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International Journal of Chronic DiseasesVolume 2014 2014, Article ID 361792, 7 pages

Review Article

Institute for Partnerships to Eliminate Health Disparities, Arnold School of Public Health, University of South Carolina, 220 Stoneridge Drive, Suite 103, Columbia, SC 29210, USA

College of Social Work, University of South Carolina, Columbia, SC 29208, USA

Received 4 November 2013; Revised 9 December 2013; Accepted 9 December 2013; Published 2 January 2014

Academic Editor: Mario Cardiel

Copyright © 2014 Edith M. Williams et al. This is an open access article distributed under the Creative Commons Attribution License, which permits unrestricted use, distribution, and reproduction in any medium, provided the original work is properly cited.


Systemic lupus erythematosus SLE is a chronic inflammatory rheumatic disease that disproportionately affects African Americans and other minorities in the USA. Public health attention to SLE has been predominantly epidemiological. To better understand the effects of this cumulative disadvantage and ultimately improve the delivery of care, specifically in the context of SLE, we propose that more research attention to the social determinants of SLE is warranted and more transdisciplinary approaches are necessary to appropriately address identified social determinants of SLE. Further, we suggest drawing from the chronic care model CCM for an understanding of how community-level factors may exacerbate disparities explored within social determinant frameworks or facilitate better delivery of care for SLE patients. Grounded in social determinants of health SDH frameworks and the CCM, this paper presents issues relative to accessibility to suggest that more transdisciplinary research focused on the role of place could improve care for SLE patients, particularly the most vulnerable patients. It is our hope that this paper will serve as a springboard for future studies to more effectively connect social determinants of health with the chronic care model and thus more comprehensively address adverse health trajectories in SLE and other chronic conditions.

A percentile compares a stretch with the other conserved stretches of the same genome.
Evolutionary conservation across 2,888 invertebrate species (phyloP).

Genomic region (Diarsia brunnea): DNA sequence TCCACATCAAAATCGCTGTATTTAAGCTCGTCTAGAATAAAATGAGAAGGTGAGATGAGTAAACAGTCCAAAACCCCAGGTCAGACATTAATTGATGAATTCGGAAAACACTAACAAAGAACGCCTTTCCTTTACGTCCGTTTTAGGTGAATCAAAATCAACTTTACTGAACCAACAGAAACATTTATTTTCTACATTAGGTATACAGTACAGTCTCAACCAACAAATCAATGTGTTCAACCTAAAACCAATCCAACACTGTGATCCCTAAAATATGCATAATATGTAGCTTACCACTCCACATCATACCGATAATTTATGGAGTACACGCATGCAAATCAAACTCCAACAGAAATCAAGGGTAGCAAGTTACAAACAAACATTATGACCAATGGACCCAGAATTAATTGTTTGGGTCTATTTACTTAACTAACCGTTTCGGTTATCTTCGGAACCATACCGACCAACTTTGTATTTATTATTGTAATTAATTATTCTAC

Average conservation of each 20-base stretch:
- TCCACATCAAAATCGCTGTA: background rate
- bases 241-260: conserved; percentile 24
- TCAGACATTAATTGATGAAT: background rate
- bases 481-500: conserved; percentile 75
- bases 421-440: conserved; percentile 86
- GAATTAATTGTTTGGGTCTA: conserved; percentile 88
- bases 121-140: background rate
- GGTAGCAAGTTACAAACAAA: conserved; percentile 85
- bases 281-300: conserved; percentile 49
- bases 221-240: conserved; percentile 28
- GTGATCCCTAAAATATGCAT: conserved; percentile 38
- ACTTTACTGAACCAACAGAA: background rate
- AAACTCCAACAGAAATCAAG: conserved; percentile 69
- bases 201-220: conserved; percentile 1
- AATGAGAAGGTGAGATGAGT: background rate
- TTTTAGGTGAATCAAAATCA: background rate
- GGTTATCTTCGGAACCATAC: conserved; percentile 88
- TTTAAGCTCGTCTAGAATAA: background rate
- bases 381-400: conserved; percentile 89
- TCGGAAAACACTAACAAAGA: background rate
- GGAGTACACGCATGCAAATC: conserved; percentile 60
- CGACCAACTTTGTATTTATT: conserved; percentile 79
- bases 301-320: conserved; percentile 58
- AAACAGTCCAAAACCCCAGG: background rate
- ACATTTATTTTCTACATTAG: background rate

Autor: Edith M. Williams, Kasim Ortiz, and Teri Browne



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